I’m delighted to have this opportunity to speak with you today. It is of fundamental importance to the UK that we have a healthy and thriving Defence industry that can provide the capability that we need to support the frontline. And all of us with a connection or affection for this part of the country know how important defence is to us.
The north-west and the defence industry have grown and developed together. When the schooner, Jane Roper, Barrow’s first ship – was launched in 1852, there were fewer than 5,000 people in Barrow. By the time Holland 1, the first Navy submarine, was launched in 1901 the reputation of this region as a centre of ship-building excellence had been established.
The relationship between the local population and the defence industry has been close ever since. Forged through two World Wars, then the Cold War and now, as we face a new era of security challenges, I believe this relationship will continue to deepen and evolve in the years ahead.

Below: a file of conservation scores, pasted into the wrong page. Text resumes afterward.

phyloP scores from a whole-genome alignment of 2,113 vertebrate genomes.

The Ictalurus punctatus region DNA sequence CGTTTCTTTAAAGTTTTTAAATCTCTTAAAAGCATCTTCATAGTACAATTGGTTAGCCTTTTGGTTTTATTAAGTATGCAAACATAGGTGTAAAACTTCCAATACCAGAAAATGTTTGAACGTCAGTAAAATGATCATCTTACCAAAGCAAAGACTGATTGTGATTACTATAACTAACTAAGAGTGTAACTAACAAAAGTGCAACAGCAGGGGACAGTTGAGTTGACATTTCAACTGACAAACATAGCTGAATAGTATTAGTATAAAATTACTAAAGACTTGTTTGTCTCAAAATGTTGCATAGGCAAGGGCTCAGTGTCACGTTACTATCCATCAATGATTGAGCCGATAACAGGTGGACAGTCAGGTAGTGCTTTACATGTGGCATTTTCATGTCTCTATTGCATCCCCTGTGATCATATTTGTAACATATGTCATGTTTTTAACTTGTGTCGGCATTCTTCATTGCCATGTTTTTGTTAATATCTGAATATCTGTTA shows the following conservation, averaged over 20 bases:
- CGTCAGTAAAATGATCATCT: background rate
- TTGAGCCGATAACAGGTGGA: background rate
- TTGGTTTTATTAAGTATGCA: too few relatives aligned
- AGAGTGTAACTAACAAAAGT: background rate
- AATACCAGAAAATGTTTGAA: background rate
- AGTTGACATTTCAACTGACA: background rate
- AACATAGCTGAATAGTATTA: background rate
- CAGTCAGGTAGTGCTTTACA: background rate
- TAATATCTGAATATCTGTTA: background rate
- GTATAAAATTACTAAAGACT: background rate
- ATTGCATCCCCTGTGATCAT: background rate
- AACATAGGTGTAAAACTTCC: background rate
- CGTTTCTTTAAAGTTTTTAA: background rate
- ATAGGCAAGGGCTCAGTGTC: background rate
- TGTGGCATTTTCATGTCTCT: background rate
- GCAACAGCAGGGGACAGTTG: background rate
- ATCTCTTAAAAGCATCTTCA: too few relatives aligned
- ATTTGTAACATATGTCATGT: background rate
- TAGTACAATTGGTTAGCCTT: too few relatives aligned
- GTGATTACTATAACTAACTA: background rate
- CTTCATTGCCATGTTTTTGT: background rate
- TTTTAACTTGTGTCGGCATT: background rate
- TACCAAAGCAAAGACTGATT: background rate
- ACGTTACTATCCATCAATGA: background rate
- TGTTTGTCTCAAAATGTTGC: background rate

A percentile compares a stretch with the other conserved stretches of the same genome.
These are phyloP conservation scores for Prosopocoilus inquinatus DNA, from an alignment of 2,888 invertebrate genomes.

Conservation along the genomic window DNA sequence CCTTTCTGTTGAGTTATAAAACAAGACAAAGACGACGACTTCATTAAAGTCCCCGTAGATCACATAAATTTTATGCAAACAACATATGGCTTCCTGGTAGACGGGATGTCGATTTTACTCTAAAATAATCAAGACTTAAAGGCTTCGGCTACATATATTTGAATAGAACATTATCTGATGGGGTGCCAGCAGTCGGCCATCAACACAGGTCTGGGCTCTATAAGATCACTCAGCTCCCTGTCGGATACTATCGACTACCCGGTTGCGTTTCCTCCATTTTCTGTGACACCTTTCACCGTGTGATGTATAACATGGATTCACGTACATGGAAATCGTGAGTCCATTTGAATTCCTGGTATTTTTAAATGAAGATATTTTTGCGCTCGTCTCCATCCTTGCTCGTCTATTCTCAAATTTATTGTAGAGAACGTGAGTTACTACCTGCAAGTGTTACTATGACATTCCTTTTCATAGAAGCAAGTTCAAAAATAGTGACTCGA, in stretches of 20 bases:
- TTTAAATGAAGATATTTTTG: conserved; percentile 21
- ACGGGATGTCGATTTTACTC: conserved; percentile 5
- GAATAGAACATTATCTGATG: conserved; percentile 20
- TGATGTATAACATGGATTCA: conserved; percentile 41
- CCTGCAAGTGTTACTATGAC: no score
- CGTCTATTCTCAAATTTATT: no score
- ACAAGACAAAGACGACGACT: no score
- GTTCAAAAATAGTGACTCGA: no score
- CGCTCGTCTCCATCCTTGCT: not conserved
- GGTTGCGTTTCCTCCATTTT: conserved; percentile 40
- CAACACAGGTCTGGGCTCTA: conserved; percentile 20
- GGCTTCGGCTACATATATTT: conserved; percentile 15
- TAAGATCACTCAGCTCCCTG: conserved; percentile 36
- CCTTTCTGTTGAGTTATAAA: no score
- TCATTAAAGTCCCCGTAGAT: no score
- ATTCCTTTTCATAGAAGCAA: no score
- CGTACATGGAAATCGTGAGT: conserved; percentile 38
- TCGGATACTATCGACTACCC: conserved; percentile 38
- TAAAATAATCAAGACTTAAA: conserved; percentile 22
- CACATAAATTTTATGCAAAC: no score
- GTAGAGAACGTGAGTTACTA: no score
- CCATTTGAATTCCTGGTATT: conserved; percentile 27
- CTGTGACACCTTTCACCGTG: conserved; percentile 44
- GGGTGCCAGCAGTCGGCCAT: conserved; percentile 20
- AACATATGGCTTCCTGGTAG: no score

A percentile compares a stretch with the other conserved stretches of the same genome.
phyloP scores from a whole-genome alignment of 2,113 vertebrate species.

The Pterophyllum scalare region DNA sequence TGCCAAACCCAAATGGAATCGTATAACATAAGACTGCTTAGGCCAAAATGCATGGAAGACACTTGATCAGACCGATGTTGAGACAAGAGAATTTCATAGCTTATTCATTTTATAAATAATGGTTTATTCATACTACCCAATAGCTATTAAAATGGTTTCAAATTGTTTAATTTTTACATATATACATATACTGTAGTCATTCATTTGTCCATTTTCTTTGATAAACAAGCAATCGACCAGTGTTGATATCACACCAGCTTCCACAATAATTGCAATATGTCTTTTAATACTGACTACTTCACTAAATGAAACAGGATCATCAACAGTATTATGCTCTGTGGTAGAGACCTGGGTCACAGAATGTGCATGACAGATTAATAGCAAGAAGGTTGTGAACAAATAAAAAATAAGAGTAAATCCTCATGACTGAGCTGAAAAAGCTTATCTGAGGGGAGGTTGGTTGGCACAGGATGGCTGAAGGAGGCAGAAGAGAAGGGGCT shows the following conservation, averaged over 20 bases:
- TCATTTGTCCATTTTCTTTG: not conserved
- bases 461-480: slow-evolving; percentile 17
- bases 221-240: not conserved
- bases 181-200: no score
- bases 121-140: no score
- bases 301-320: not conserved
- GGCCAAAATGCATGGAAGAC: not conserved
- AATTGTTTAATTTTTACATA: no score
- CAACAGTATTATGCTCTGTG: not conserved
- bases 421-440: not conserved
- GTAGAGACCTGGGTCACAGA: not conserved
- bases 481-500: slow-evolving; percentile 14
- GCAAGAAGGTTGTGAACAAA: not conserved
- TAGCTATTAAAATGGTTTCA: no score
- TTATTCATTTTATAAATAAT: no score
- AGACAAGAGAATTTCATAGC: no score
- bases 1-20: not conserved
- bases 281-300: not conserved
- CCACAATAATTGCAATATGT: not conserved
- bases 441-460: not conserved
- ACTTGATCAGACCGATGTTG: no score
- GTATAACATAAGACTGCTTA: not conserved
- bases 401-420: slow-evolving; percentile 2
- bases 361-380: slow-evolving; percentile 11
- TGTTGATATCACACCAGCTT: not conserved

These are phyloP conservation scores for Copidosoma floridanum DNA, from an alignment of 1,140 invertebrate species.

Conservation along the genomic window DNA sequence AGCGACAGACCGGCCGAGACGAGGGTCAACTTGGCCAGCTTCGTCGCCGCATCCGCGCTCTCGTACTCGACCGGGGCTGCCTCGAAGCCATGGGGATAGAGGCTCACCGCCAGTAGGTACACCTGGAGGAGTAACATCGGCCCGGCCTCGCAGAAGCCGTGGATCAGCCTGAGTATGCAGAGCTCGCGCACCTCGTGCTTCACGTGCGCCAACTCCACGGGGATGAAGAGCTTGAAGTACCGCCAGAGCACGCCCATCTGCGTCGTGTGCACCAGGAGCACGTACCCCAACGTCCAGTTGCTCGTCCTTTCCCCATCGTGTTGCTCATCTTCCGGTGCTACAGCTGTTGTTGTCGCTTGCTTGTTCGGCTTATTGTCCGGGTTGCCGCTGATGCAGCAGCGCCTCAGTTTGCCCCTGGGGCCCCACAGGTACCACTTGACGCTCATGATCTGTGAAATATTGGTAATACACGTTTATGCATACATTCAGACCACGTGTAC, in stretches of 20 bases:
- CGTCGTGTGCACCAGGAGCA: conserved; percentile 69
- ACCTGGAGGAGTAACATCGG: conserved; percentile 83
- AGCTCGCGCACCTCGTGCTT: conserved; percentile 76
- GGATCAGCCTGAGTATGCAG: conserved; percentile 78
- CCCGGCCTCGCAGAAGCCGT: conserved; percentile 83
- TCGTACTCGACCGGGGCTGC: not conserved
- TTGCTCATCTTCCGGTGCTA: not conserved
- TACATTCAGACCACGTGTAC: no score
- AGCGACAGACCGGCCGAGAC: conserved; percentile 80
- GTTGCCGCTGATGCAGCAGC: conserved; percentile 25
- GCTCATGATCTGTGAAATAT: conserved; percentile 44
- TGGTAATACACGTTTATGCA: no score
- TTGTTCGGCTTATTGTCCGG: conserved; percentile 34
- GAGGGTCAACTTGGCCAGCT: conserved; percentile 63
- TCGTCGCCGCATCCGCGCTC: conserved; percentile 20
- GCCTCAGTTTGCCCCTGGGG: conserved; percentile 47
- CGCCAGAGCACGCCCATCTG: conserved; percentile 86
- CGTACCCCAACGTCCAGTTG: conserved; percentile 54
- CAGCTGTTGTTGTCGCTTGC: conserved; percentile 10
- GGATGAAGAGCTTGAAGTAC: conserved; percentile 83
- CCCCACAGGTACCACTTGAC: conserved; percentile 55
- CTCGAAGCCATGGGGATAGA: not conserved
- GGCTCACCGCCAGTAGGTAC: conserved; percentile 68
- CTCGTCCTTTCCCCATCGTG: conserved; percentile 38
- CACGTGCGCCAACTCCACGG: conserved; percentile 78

Today the north-west remains one of the UK’s defence industrial heartlands; some 17,000 people in the region are employed in jobs directly linked to defence – at 13% this is more than the north-east, Yorkshire and Humberside and the West and East Midlands combined. So we have a close interest in the future of Defence investment. From ship-building, through high-tech military aircraft, to development and innovation, Defence makes a vital contribution to the UK’s economy, supporting well paid, highly skilled jobs and careers.
Globally, the UK remains the second largest defence spender, in cash terms. Only the US spends more. Our defence spending is currently undergoing the longest period of sustained real growth since the 1980s: by 2011, the Defence budget will be 10% higher in real terms than it was in 1997.